Will Mali miss the investment scramble for sub-Saharan Africa?

Will Mali miss the investment scramble for sub-Saharan Africa?

Violence and political instability threaten Mali’s ability to benefit from increasing foreign investment in sub-Saharan Africa.

Recent weeks have witnessed a spike in violence in Mali between opposing militias, including the first suicide bombing by the pro-government Gatia militia and numerous other skirmishes and bombings. Al-Qaeda-inspired militants also continue to be a threat, as jihadists killed seven Malian soldiers near the Mauritanian border in early January. And it is rumoured that the recent suicide bombing was coordinated by jihadists allied with Gatia, an unusual but concerning alliance if proved true.

In addition, UN forces launched their first airstrike in Mali, targeting the separatist Tuareg MNLA militia, which labelled the strike as a grave political error and declared that it was no longer willing to cooperate with UN forces.

The rise in violence has prompted the UN to hold emergency talks between combatants in hopes of staving off a full-scale descent into civil war. The UN’s Mali mission, by far the most dangerous of all the UN’s mandates, has also decided to completely revamp its strategy in hopes of increasing stability, especially in the north.

The UN has decided to move its base of operations from the capital Bamako, to Gao in the north. This move is meant to bring the UN forces closer to the violence-infested northern areas and enable them to better engage the roving anti-government militias, jihadists and criminals that are attempting to make the north a no-go zone for the Mali government.

Unfortunately, the new move began inauspiciously as anti-secessionist protestors attempted to storm the new UN mission headquarters in Gao, resulting in UN forces killing three demonstrators. While the strategy is in itself a sound plan, it will likely increase the number of UN casualties in the immediate future, which already reached 29 in 2014. The danger of this new strategy will undoubtedly test the limits of the UN’s resolve and how many soldiers it is willing to lose to stabilize Mali.

Mali’s problems also extend to the national political scene, which has endured two government dissolutions and three failures at the peace table with secessionist rebels. Mali President Ibrahim Boubacar Keita only recently formed his third government in two years while the third round of negotiations with anti-government forces failed at the end of 2014.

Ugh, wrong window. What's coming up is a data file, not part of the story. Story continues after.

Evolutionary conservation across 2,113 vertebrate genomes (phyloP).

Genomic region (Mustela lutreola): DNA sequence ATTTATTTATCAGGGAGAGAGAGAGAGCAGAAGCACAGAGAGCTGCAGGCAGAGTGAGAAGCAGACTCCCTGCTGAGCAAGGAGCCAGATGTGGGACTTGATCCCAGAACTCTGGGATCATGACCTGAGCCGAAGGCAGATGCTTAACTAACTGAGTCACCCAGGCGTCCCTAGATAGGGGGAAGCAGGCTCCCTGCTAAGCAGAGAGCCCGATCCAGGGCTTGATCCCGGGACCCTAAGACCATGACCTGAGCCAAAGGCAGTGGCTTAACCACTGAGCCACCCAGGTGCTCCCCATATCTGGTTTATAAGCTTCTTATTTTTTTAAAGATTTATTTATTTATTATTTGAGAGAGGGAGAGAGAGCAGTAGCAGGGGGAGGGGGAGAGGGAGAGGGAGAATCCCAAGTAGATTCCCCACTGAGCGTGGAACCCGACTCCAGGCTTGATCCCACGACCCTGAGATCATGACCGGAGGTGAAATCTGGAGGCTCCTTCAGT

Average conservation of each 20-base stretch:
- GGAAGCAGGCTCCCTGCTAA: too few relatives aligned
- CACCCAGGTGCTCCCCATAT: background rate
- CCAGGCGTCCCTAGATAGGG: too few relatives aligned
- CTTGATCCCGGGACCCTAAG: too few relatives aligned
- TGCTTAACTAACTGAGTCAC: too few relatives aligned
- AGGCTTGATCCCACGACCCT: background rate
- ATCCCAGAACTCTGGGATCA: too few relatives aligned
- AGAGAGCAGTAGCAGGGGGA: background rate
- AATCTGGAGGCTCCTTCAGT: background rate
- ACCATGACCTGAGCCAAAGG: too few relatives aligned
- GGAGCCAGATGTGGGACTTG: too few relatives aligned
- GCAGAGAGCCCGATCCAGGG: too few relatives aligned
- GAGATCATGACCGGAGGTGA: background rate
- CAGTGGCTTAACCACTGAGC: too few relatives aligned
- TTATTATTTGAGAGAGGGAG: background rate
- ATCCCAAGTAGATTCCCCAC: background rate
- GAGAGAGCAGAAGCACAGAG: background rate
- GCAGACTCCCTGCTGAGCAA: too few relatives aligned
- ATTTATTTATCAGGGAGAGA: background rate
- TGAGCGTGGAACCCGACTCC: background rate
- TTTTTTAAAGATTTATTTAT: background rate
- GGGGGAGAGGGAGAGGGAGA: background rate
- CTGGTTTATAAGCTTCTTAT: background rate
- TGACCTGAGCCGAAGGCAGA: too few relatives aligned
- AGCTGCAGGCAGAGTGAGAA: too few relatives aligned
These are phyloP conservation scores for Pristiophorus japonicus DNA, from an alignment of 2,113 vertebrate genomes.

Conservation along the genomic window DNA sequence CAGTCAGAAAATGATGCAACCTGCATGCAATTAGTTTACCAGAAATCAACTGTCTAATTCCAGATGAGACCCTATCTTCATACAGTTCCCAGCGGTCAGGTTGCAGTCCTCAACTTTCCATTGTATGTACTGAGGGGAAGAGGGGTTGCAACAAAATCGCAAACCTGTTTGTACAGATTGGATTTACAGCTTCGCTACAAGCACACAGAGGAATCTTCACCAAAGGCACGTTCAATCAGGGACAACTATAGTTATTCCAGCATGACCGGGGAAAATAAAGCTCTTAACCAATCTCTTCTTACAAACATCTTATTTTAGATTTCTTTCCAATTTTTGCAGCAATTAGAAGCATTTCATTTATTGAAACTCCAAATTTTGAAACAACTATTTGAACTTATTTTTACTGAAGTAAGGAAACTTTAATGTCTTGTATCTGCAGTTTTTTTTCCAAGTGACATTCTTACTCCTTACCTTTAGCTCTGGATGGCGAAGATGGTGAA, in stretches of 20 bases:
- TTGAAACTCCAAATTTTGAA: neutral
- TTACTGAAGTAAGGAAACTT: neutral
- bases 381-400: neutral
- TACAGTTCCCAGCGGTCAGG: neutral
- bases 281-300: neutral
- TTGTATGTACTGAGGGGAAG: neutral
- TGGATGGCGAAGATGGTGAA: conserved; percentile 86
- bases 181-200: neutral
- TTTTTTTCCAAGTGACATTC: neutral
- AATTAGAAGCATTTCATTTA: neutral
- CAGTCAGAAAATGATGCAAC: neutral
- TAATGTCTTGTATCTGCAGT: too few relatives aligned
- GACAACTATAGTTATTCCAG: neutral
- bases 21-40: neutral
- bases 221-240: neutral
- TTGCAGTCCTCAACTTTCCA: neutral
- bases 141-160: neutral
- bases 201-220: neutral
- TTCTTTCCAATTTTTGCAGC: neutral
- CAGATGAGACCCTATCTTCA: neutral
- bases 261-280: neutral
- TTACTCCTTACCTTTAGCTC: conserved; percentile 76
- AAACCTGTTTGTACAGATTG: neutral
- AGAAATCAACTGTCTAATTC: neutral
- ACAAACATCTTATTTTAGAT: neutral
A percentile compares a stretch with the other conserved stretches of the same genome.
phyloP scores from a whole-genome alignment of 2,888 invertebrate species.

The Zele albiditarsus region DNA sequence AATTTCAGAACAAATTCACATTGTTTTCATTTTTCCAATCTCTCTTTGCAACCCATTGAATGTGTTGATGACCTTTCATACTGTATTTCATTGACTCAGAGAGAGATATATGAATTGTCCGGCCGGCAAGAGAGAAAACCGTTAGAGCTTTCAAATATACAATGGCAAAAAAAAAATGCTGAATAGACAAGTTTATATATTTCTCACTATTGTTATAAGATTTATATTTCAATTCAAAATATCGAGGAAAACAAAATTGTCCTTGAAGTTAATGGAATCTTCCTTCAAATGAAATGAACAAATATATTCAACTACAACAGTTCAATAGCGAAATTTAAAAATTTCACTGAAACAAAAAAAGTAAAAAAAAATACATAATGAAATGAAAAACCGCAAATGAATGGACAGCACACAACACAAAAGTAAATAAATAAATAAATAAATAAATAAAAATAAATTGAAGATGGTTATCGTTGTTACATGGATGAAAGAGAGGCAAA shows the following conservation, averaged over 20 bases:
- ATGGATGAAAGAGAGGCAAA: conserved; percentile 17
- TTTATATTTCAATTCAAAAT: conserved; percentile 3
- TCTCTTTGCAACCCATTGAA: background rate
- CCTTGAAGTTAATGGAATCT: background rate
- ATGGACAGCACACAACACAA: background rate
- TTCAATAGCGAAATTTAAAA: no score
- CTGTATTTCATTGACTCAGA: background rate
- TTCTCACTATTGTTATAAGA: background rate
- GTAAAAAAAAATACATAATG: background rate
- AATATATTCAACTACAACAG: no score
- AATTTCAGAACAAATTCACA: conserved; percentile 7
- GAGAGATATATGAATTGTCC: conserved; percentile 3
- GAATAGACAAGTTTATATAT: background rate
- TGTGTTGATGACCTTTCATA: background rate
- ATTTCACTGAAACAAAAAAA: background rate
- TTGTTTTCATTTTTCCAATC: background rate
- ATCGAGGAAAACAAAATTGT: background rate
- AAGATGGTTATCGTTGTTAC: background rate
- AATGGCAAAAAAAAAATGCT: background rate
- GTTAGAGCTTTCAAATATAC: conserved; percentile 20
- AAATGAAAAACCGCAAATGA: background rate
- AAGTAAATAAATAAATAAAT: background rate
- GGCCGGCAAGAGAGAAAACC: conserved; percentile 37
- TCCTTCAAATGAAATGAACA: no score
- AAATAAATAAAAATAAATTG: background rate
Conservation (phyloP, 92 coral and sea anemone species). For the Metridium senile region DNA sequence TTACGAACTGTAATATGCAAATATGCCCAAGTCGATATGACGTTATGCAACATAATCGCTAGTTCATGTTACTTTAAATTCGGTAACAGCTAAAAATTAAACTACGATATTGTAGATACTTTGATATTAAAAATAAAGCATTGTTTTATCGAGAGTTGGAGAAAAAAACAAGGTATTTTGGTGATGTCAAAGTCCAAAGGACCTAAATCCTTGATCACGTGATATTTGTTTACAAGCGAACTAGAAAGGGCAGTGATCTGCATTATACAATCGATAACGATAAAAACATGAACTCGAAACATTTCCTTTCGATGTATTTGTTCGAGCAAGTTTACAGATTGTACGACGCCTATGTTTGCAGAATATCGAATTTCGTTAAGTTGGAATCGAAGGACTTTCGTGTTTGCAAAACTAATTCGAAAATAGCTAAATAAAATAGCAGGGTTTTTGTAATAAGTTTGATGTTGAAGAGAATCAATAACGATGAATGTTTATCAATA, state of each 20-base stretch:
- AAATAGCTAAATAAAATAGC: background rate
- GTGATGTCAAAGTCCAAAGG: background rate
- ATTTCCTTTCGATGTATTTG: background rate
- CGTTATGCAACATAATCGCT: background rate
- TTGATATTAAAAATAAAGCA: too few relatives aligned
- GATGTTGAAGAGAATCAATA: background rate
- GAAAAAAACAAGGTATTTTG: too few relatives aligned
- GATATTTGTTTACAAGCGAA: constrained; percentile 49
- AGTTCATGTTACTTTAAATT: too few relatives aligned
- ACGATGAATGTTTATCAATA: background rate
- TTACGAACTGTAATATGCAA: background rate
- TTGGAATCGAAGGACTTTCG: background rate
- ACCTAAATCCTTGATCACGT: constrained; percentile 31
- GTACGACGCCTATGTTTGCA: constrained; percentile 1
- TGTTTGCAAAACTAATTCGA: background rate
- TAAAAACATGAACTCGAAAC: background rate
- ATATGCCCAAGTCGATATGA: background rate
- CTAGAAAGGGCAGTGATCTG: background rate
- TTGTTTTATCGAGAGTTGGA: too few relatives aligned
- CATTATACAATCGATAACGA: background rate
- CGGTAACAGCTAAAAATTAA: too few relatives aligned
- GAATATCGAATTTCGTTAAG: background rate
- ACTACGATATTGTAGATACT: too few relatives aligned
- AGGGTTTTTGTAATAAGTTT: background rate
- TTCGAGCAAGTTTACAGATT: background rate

Furthermore, while the government and various militias have repeatedly stated they are willing to continue negotiations, the recent rise in violence and the Tuareg anger over the UN mission could seriously jeopardize any further progress in the peace talks. Just over two years since France intervened to save Mali from collapse in the face of a jihadist onslaught, Mali appears no closer to any semblance of functionality and the consequences for Mali could be immense.

The new scramble for Africa

With a weak central government, a beleaguered UN force, rising violence and entrenched hard-line militias, successful peace negotiations – and a subsequent return to stability and relative prosperity – are becoming less and less likely.

For Mali, missing the new investment scramble for sub-Saharan Africa due to such instability could very well be disastrous. Private equity investment in Africa has hit record levels and many foreign companies are now willing – even competing – to make long-term investments in African firms and infrastructure instead of just large-scale deals followed by quick sell-offs.

While Mali has done well to privatize many of its sectors and increase its legal desirability for foreign investment, the increase in violence and the on-going political instability are highlighting how fragmented and dangerous the country remains.

As a result, Mali could very well miss out on this new investment boom, a risk that could cripple Mali’s future potential considering its need for large-scale investments in infrastructure and other sectors such as communications, agribusiness, manufacturing and tourism.

Despite the current investment shift to Africa, there is speculation that disease, escalating conflict and cultural issues could soon temper the African investment push. This reality demands that Mali obtain a rational peace with secessionist Malian movements, cleanse the north of all jihadists and forge a cohesive central government as soon as possible before Mali misses out on the foreign investment surge.

If Mali is unable to solve these major issues quickly, it is highly likely that it will be left behind in the new scramble for Africa, with long-term consequences.

About Author